As Patrick explained the aboriginal customs and beliefs, he told us that we were just “children” in our understanding of Anangu Tjutaku, the law that governs interactions between humans and the environment and the stories of creation passed down from generation to generation mostly through word of mouth and pictorial representations. I figured that with all those flies buzzing around my face, I would certainly not be able to master enough Tjutaku to work as a conservationist in the Red Centre.
We drove off to the dinner lookout which was really the high point of any Uluru trip. With all the separate lobes overlapping one another, forming a nice red table rising from the flat outback, it was really quite a sight to behold. Not surprisingly, the area was crowded with other groups, some of whom were obviously bigger spenders than we were. As it turned colder, the flies vanished. The tables decked with white table cloth and champagne glasses were unfortunately not ours. We could only watch from a distance while Patrick prepared dinner at the makeshift kitchen set up at the rear compartment of the trailer. I’m not sure if the well-heeled folks did the base walk, but if you have the time, it’s good to see the what lies behind and between the overlapping lobes of this enigmatic landscape.
It was dark when we finished dinner and drove off. Patrick blasted loud music as we entered the campsite. Though the camping ground was as earthy as any bare patch in the outback, there was a clean, well-maintained building equipped with toilets (with toilet paper) and hot showers. Unfortunately, the “creature comforts” ended there. We slept out in the open with only sleeping bags, swags and a dying campfire to protect us from the freezing cold. As the swags did not zip properly and the sleeping bags were not as good as touted, I kept waking up to check the kids for hypothermia. It was a tough night with little gusts of freezing wind every now and then. That’s the price you pay for being bad ass.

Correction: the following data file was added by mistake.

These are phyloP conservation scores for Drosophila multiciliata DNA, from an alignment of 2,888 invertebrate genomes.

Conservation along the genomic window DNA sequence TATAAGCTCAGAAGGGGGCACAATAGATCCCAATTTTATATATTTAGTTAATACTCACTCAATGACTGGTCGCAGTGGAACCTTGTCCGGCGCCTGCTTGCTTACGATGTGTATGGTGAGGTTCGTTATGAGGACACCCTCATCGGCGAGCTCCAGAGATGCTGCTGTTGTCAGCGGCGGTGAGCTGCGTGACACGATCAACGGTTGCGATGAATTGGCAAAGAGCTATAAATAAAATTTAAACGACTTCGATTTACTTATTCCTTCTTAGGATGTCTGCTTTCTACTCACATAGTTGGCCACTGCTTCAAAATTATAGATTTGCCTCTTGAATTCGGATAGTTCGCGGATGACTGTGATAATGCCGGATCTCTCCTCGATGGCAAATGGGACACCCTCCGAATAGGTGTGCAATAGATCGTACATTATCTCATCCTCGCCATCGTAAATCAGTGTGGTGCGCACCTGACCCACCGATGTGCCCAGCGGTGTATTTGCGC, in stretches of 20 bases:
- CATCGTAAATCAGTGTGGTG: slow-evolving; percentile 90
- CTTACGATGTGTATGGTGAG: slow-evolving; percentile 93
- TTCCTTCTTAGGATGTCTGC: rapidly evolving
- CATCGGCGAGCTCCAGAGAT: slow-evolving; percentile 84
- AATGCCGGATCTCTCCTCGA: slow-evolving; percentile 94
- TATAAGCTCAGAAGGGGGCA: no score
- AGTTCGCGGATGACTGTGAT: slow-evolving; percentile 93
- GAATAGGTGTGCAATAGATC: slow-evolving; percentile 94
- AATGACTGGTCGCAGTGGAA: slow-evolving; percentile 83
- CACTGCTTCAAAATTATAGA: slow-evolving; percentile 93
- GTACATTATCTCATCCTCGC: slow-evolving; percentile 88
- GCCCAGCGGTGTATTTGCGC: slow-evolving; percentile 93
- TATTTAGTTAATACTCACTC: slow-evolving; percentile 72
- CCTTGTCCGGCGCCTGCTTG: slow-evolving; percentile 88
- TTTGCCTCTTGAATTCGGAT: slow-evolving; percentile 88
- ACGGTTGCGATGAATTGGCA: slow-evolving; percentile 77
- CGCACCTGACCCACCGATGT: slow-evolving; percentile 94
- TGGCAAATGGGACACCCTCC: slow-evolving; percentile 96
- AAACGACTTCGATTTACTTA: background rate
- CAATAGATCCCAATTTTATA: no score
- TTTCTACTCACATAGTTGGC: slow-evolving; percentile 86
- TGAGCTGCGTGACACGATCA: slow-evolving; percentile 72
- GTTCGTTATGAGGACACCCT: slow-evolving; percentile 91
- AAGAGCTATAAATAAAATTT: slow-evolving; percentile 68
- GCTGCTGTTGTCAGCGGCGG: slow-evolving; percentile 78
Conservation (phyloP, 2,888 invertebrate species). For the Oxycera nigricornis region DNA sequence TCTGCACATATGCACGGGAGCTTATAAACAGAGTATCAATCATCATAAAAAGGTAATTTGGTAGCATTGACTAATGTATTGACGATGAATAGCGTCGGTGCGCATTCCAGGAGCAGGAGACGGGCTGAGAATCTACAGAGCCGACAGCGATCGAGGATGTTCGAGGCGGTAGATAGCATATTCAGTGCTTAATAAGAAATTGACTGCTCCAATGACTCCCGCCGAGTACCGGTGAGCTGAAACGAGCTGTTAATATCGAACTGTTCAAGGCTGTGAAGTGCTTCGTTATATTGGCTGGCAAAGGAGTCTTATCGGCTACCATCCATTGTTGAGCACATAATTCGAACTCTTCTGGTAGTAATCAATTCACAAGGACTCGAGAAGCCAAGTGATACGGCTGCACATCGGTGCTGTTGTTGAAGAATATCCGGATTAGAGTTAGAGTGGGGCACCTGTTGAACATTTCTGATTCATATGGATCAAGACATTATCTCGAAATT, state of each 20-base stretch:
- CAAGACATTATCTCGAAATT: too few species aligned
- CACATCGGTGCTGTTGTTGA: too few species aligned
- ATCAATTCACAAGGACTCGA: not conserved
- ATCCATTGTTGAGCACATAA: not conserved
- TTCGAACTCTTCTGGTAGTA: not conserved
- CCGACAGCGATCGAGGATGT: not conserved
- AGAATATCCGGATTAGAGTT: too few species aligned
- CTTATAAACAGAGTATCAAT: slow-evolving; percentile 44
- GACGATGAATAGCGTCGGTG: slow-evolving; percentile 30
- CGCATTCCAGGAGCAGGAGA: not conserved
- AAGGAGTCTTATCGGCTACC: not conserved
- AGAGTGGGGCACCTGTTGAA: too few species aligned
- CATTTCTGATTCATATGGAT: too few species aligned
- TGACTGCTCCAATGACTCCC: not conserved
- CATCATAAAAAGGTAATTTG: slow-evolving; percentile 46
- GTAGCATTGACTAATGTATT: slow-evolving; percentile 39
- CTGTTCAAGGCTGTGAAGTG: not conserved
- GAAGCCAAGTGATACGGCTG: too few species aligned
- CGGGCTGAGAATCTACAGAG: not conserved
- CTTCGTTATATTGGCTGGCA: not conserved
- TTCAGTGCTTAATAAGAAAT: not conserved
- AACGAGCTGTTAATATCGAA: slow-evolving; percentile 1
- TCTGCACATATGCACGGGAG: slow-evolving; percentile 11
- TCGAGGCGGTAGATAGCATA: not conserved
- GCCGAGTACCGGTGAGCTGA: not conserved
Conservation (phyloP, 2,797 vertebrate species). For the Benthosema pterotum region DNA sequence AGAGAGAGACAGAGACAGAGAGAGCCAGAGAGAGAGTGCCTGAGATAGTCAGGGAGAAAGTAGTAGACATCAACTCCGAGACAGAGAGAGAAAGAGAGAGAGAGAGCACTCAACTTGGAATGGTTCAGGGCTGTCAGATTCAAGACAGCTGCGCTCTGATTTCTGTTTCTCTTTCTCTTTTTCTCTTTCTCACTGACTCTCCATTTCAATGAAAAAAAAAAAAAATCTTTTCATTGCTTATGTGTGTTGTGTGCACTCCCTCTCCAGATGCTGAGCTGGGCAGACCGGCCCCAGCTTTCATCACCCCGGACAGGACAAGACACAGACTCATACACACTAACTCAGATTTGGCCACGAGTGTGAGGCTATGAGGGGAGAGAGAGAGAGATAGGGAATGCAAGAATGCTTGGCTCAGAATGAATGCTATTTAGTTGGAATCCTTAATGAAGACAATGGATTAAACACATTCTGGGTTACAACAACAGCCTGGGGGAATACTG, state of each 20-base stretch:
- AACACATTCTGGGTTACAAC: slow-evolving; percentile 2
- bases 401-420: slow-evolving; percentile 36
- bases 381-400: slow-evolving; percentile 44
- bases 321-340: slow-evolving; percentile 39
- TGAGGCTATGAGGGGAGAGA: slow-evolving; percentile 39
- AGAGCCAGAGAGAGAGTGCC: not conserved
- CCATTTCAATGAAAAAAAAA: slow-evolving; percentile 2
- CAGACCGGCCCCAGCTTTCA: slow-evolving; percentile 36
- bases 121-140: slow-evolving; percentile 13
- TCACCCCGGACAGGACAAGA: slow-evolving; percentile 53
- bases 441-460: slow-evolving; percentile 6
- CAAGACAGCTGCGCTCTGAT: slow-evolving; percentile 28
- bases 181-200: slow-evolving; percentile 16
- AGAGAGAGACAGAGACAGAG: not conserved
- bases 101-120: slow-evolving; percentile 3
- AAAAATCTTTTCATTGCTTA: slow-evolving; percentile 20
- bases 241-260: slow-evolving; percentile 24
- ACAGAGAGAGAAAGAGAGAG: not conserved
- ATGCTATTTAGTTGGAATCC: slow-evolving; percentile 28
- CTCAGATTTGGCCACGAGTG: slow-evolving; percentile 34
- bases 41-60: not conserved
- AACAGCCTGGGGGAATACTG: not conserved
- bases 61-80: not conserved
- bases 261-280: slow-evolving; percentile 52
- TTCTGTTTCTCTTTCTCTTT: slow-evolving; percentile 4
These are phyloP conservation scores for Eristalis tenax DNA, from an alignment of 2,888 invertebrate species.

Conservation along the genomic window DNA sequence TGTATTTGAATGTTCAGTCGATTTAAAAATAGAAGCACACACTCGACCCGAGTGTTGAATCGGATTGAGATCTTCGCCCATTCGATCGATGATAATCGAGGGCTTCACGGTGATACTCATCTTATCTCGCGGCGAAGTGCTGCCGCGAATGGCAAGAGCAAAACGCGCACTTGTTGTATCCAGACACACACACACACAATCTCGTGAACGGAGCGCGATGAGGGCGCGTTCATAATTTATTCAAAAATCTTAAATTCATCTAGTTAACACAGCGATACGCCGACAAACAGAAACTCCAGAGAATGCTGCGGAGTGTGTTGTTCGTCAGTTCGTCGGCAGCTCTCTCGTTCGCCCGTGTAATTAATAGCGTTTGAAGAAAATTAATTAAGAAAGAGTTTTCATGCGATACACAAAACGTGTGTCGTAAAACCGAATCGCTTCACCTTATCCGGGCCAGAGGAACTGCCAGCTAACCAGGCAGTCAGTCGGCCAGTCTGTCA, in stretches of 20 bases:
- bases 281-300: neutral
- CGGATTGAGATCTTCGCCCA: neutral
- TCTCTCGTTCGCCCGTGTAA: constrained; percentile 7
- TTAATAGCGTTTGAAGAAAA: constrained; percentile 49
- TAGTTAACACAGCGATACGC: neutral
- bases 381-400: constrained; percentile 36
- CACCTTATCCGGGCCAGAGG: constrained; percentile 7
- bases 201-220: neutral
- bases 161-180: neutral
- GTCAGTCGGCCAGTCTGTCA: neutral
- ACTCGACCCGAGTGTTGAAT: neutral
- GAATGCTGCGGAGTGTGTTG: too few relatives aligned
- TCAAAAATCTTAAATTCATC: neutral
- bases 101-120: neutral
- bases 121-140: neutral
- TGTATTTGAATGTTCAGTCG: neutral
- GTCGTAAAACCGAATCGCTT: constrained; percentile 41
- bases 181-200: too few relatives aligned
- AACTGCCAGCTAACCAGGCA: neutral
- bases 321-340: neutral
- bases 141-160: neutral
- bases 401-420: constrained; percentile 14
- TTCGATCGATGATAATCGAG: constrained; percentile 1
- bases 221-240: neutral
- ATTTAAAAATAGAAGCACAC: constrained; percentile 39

The next morning saw us waking up at about 5.00am. The hasty packing and loading were again, very military. We were driven out of the campsite to our breakfast point which turned out to be another crowded lookout. With the sun still waiting in the wings, everything seemed frozen, from the livid seas of grass to the tiny moon against a grey sky. The cold was biting as we devoured our bread and sipped lukewarm coffee. The glow in the east announced that magical moment which most people would sleep through unless they’re on holiday like this. Abandoning breakfast, we rushed off to make the early wakening worthwhile. From the wooden platform, we could see the many “heads” of Kata Tjuta receiving the first rays of the sun while Uluru, facing another direction and some 50km away, was a dark mass with a bright halo.